Standing in line for the Yayoi Kusama exhibition outside of the David Zwirner Gallery in New York City, you begin to notice a few things. One, the wind coming off the Hudson is blisteringly cold. Two, you’ve begun to lose feeling in both of your hands. And three, the average age of everyone waiting patiently to get in seems more appropriate for a club in the Meatpacking District on a Friday night. Far from your geriatric retiree crowd hitting up the MET, the 84-year-old Kusama has some serious sway with the youngsters. And not to discount the significance of the work, but that reason is due in large part to Instagram.
Since opening November 8th, Kusama’s I Who Have Arrived in Heaven has drawn the New York City masses, all willing to wait in hour-plus lines to physically take part in the Kusama world. Though the comprehensive exhibition includes videos and large-scale paintings, its primary draw are two particular rooms: “Infinity Mirrored Room — The Souls of Millions of Light Years Away” and “Love Is Calling.”
Both works allow the viewers to walk inside their respective spaces, existing momentarily (a tightly monitored 40 seconds) in a parallel universe until a docent politely kicks you out and lets in the next round of defrosting patrons. “Infinity Mirrored Room” gives the illusion of endless space utilizing mirrors, water, and twinkling lights. “Love Is Calling” creates cartoonish stalactites and stalagmites out of polka dot-covered inflatables, which are then repeated endlessly in mirrored reflection. Remember Dumbo’s acid trip? It’s kind of like that.
Kusama’s catalogue of work is obsessive, repetitive, maddening, favoring the breathtakingly expansive and the frighteningly claustrophobic. It is both dreamscape and hellscape, its beauty kept in check an underlying quality of acute psychosis. The more you know about Kusama and her history of mental illness, her battles with depression, the more the work – despite its friendly colors or its literally inviting qualities – disturbs.
But to many, “Infinity Mirrored Room” and “Love is Calling” have simply become opportune times for Instagram photo ops, premium selfies with cultural cache. The work certainly lends itself to the medium. It has everything that the social media platform favors: loud, punchy colors; an escape from the ordinary; a crescendo of lights befitting a video post. In terms of visual value in the digital age, Kusama’s work has never been more appropriate or relevant. Doubtless even she could have anticipated that her art would perfectly compliment the Age of Narcissism.
When you take into consideration the 60k-plus posts tagged with some variation of Yayoi Kusama’s name or the endless number of photos taken at the David Zwirner Gallery, collectively as repetitive as Kusama’s own work, you have to start wondering if the draw would have been as big – or the lines as long – had Instagram not been such a driving force in the motives of young people today. The art world has certainly benefited from it; an in-demand exhibition has become as integral to a person’s Insta feed as a trip to Anguilla or a Yeezus concert.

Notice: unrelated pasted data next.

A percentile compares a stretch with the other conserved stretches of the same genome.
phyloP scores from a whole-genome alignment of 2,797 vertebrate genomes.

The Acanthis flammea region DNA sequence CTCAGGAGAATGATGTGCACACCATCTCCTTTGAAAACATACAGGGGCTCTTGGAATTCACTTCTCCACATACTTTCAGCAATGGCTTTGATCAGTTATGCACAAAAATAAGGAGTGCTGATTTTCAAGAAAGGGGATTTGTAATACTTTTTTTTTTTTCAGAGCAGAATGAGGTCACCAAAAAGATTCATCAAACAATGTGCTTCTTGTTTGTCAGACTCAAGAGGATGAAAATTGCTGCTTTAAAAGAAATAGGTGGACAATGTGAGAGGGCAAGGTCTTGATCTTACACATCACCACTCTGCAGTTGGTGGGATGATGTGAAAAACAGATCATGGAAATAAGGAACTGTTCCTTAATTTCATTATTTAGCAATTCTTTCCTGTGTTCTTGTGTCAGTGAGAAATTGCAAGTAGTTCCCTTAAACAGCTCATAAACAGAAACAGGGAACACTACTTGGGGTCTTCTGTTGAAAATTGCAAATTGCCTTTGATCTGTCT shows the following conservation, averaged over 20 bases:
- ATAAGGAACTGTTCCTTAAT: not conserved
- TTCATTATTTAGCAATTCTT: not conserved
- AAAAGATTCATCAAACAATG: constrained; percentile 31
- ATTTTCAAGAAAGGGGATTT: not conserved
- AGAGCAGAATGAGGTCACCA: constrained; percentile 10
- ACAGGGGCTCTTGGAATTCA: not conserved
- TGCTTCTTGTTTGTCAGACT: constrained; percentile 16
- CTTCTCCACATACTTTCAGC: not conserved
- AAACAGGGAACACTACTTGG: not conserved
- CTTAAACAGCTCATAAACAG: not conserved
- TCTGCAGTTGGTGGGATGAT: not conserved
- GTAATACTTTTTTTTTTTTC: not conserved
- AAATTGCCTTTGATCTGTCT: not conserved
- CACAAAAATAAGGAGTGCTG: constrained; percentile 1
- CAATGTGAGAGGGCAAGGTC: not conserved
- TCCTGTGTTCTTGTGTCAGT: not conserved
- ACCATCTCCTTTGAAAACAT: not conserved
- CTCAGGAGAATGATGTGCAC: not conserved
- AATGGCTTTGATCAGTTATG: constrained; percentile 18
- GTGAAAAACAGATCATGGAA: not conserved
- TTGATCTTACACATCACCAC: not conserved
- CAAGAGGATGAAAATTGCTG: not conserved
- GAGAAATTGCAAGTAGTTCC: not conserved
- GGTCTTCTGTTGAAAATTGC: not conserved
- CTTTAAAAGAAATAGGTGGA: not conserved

The last two years have seen great success with sweeping, grandiose works of art. MoMA’s Rain Room and James Turrell at the Guggenheim were both big crowd pleasers in 2013. As a rule, the more interactive they are and the better they look on an iPhone screen, the bigger the appeal, especially amongst the young. Throw in some mirrors in there and – BAM! – you’ve got yourself a runaway hit. If the deluge of photos on Instagram is any indication, the numbers are up, but is the appreciation still there?
Interactive, large-scale works are certainly a treat – spoonfuls of sugar that go down easy and don’t cause that mind-numbing, tingling sensation caused by aggressive consideration. For even the most discerning aesthete, it’s hard not to enjoy pieces like “Infinity Mirrored Room” and “Love Is Calling.” Both mimic a sense of wonder that most have not felt since going to Disneyland for the first time as a child. That sense of wonder, that perfectly consuming otherworldliness, is due in large part to its interactive nature and, for better or worse, its selfie appeal.
The trend is disconcerting in that attention is taken off the artist — off the motives, the meaning — and focuses attention on the viewer. But art is meant to take you outside of yourself, and though Kusama invites you into a world that is distinctly hers, selfish beasts that we are, we can’t help but manipulate it, take it as our own, capture ourselves within it and upload it to our digital diary, crudely splattering it with hashtags and comments and emojis while we categorize it into folders of shared experience. Is this enjoyment of art for art’s sake? Or just another proverbial shot taken from an airplane window, screaming “Going there!” “Seen that!” “Me! Me! Me!.”?
Only this generation would find the most compelling motivation for partaking in one of the civilization’s most delicate and moving windows into human nature: Themselves.